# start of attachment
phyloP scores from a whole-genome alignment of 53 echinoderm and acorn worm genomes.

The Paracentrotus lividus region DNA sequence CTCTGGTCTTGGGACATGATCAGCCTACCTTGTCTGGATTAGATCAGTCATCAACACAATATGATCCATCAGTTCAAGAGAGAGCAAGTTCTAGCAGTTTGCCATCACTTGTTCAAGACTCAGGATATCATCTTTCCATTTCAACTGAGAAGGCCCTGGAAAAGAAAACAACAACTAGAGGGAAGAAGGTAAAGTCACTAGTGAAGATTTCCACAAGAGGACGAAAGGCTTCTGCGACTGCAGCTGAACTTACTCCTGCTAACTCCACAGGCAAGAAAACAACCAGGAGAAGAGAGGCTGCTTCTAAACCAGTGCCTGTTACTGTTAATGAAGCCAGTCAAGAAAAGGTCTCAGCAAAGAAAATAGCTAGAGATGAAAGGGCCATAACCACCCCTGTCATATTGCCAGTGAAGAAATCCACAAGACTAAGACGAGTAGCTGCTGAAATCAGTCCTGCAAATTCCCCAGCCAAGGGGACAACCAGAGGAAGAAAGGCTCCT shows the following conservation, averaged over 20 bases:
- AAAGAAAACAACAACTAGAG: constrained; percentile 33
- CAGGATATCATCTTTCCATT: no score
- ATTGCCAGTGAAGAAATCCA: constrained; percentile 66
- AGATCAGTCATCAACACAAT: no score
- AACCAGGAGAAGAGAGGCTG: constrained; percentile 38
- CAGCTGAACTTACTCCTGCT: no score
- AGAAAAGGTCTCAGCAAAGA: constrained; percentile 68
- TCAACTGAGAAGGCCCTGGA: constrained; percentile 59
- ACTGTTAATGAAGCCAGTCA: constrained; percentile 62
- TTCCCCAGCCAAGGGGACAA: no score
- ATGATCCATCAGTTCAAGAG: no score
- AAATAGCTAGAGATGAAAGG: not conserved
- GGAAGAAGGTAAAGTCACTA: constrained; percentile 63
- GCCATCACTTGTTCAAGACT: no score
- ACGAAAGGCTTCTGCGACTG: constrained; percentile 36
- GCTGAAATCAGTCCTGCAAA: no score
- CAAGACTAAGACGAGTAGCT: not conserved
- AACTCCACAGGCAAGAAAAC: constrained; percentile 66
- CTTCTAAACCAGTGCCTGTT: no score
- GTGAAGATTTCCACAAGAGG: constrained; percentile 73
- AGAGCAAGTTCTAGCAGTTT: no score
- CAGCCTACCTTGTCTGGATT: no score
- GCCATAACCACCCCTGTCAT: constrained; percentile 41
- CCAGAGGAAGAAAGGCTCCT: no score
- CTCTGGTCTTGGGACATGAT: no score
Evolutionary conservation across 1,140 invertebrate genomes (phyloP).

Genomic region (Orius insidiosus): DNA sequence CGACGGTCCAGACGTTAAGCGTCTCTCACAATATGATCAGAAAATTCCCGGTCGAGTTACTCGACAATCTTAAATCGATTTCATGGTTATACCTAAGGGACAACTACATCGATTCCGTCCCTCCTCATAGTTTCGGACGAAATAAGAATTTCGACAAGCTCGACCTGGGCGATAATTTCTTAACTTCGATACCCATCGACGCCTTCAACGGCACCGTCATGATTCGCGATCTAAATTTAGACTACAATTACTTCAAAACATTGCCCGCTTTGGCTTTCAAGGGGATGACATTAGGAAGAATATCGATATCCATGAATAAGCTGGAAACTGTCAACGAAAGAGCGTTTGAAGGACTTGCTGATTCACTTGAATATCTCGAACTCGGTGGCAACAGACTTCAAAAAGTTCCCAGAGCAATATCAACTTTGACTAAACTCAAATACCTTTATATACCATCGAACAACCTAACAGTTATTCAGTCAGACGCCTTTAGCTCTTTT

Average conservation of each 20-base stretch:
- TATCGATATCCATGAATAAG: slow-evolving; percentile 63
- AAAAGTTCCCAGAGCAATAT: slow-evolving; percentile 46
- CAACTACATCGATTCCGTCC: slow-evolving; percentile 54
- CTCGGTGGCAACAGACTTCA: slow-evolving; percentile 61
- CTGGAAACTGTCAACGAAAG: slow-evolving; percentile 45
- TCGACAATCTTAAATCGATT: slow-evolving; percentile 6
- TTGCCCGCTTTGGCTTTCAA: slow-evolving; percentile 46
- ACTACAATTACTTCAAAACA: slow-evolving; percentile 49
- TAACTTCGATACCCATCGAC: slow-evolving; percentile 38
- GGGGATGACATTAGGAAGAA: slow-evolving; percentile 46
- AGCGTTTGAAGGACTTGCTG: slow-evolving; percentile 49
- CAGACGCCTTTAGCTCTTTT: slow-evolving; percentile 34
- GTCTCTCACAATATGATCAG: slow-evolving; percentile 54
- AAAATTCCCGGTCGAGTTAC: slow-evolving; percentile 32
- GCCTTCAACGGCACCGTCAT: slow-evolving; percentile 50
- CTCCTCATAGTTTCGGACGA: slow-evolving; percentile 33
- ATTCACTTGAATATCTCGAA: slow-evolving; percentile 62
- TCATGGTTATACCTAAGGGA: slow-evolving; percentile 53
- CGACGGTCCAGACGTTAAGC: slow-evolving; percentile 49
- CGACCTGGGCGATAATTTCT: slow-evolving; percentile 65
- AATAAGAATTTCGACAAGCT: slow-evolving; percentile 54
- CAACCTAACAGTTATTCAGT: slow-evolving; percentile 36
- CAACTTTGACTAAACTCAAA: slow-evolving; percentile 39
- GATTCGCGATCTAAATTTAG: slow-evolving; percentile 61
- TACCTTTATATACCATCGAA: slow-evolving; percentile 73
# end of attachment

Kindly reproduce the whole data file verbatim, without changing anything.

phyloP scores from a whole-genome alignment of 53 echinoderm and acorn worm genomes.

The Paracentrotus lividus region DNA sequence CTCTGGTCTTGGGACATGATCAGCCTACCTTGTCTGGATTAGATCAGTCATCAACACAATATGATCCATCAGTTCAAGAGAGAGCAAGTTCTAGCAGTTTGCCATCACTTGTTCAAGACTCAGGATATCATCTTTCCATTTCAACTGAGAAGGCCCTGGAAAAGAAAACAACAACTAGAGGGAAGAAGGTAAAGTCACTAGTGAAGATTTCCACAAGAGGACGAAAGGCTTCTGCGACTGCAGCTGAACTTACTCCTGCTAACTCCACAGGCAAGAAAACAACCAGGAGAAGAGAGGCTGCTTCTAAACCAGTGCCTGTTACTGTTAATGAAGCCAGTCAAGAAAAGGTCTCAGCAAAGAAAATAGCTAGAGATGAAAGGGCCATAACCACCCCTGTCATATTGCCAGTGAAGAAATCCACAAGACTAAGACGAGTAGCTGCTGAAATCAGTCCTGCAAATTCCCCAGCCAAGGGGACAACCAGAGGAAGAAAGGCTCCT shows the following conservation, averaged over 20 bases:
- AAAGAAAACAACAACTAGAG: constrained; percentile 33
- CAGGATATCATCTTTCCATT: no score
- ATTGCCAGTGAAGAAATCCA: constrained; percentile 66
- AGATCAGTCATCAACACAAT: no score
- AACCAGGAGAAGAGAGGCTG: constrained; percentile 38
- CAGCTGAACTTACTCCTGCT: no score
- AGAAAAGGTCTCAGCAAAGA: constrained; percentile 68
- TCAACTGAGAAGGCCCTGGA: constrained; percentile 59
- ACTGTTAATGAAGCCAGTCA: constrained; percentile 62
- TTCCCCAGCCAAGGGGACAA: no score
- ATGATCCATCAGTTCAAGAG: no score
- AAATAGCTAGAGATGAAAGG: not conserved
- GGAAGAAGGTAAAGTCACTA: constrained; percentile 63
- GCCATCACTTGTTCAAGACT: no score
- ACGAAAGGCTTCTGCGACTG: constrained; percentile 36
- GCTGAAATCAGTCCTGCAAA: no score
- CAAGACTAAGACGAGTAGCT: not conserved
- AACTCCACAGGCAAGAAAAC: constrained; percentile 66
- CTTCTAAACCAGTGCCTGTT: no score
- GTGAAGATTTCCACAAGAGG: constrained; percentile 73
- AGAGCAAGTTCTAGCAGTTT: no score
- CAGCCTACCTTGTCTGGATT: no score
- GCCATAACCACCCCTGTCAT: constrained; percentile 41
- CCAGAGGAAGAAAGGCTCCT: no score
- CTCTGGTCTTGGGACATGAT: no score
Evolutionary conservation across 1,140 invertebrate genomes (phyloP).

Genomic region (Orius insidiosus): DNA sequence CGACGGTCCAGACGTTAAGCGTCTCTCACAATATGATCAGAAAATTCCCGGTCGAGTTACTCGACAATCTTAAATCGATTTCATGGTTATACCTAAGGGACAACTACATCGATTCCGTCCCTCCTCATAGTTTCGGACGAAATAAGAATTTCGACAAGCTCGACCTGGGCGATAATTTCTTAACTTCGATACCCATCGACGCCTTCAACGGCACCGTCATGATTCGCGATCTAAATTTAGACTACAATTACTTCAAAACATTGCCCGCTTTGGCTTTCAAGGGGATGACATTAGGAAGAATATCGATATCCATGAATAAGCTGGAAACTGTCAACGAAAGAGCGTTTGAAGGACTTGCTGATTCACTTGAATATCTCGAACTCGGTGGCAACAGACTTCAAAAAGTTCCCAGAGCAATATCAACTTTGACTAAACTCAAATACCTTTATATACCATCGAACAACCTAACAGTTATTCAGTCAGACGCCTTTAGCTCTTTT

Average conservation of each 20-base stretch:
- TATCGATATCCATGAATAAG: slow-evolving; percentile 63
- AAAAGTTCCCAGAGCAATAT: slow-evolving; percentile 46
- CAACTACATCGATTCCGTCC: slow-evolving; percentile 54
- CTCGGTGGCAACAGACTTCA: slow-evolving; percentile 61
- CTGGAAACTGTCAACGAAAG: slow-evolving; percentile 45
- TCGACAATCTTAAATCGATT: slow-evolving; percentile 6
- TTGCCCGCTTTGGCTTTCAA: slow-evolving; percentile 46
- ACTACAATTACTTCAAAACA: slow-evolving; percentile 49
- TAACTTCGATACCCATCGAC: slow-evolving; percentile 38
- GGGGATGACATTAGGAAGAA: slow-evolving; percentile 46
- AGCGTTTGAAGGACTTGCTG: slow-evolving; percentile 49
- CAGACGCCTTTAGCTCTTTT: slow-evolving; percentile 34
- GTCTCTCACAATATGATCAG: slow-evolving; percentile 54
- AAAATTCCCGGTCGAGTTAC: slow-evolving; percentile 32
- GCCTTCAACGGCACCGTCAT: slow-evolving; percentile 50
- CTCCTCATAGTTTCGGACGA: slow-evolving; percentile 33
- ATTCACTTGAATATCTCGAA: slow-evolving; percentile 62
- TCATGGTTATACCTAAGGGA: slow-evolving; percentile 53
- CGACGGTCCAGACGTTAAGC: slow-evolving; percentile 49
- CGACCTGGGCGATAATTTCT: slow-evolving; percentile 65
- AATAAGAATTTCGACAAGCT: slow-evolving; percentile 54
- CAACCTAACAGTTATTCAGT: slow-evolving; percentile 36
- CAACTTTGACTAAACTCAAA: slow-evolving; percentile 39
- GATTCGCGATCTAAATTTAG: slow-evolving; percentile 61
- TACCTTTATATACCATCGAA: slow-evolving; percentile 73